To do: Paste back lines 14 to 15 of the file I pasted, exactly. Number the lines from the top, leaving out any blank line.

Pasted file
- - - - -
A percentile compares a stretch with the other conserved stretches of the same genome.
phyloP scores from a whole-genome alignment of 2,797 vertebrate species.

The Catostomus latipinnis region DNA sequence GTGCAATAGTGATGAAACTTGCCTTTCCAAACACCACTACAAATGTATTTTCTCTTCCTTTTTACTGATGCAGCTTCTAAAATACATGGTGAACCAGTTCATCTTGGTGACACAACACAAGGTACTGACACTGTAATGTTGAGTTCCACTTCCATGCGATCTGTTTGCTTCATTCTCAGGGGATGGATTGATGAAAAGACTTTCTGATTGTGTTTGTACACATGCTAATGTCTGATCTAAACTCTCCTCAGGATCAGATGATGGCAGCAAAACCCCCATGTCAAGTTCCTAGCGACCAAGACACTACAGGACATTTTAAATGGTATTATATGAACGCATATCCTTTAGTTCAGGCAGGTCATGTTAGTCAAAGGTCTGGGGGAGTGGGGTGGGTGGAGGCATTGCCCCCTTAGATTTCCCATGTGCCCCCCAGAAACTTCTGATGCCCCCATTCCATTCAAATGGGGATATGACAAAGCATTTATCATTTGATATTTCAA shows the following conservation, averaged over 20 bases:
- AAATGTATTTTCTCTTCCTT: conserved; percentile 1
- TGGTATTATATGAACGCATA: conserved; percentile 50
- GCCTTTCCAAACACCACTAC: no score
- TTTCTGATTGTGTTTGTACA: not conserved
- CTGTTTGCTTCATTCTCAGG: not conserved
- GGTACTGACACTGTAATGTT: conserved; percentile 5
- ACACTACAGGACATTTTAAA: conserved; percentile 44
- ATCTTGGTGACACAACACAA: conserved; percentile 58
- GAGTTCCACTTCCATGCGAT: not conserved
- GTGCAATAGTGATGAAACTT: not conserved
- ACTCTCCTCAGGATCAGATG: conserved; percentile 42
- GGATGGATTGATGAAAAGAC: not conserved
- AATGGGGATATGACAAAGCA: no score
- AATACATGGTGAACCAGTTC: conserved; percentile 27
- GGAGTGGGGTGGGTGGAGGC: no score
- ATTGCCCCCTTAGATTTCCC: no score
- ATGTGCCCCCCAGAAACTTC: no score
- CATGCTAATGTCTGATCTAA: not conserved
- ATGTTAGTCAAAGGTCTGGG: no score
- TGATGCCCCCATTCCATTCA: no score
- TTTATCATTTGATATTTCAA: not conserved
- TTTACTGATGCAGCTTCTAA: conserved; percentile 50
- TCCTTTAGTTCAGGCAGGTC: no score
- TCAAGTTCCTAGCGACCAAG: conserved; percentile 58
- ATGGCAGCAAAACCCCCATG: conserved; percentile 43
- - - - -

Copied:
- ACTCTCCTCAGGATCAGATG: conserved; percentile 42
- GGATGGATTGATGAAAAGAC: not conserved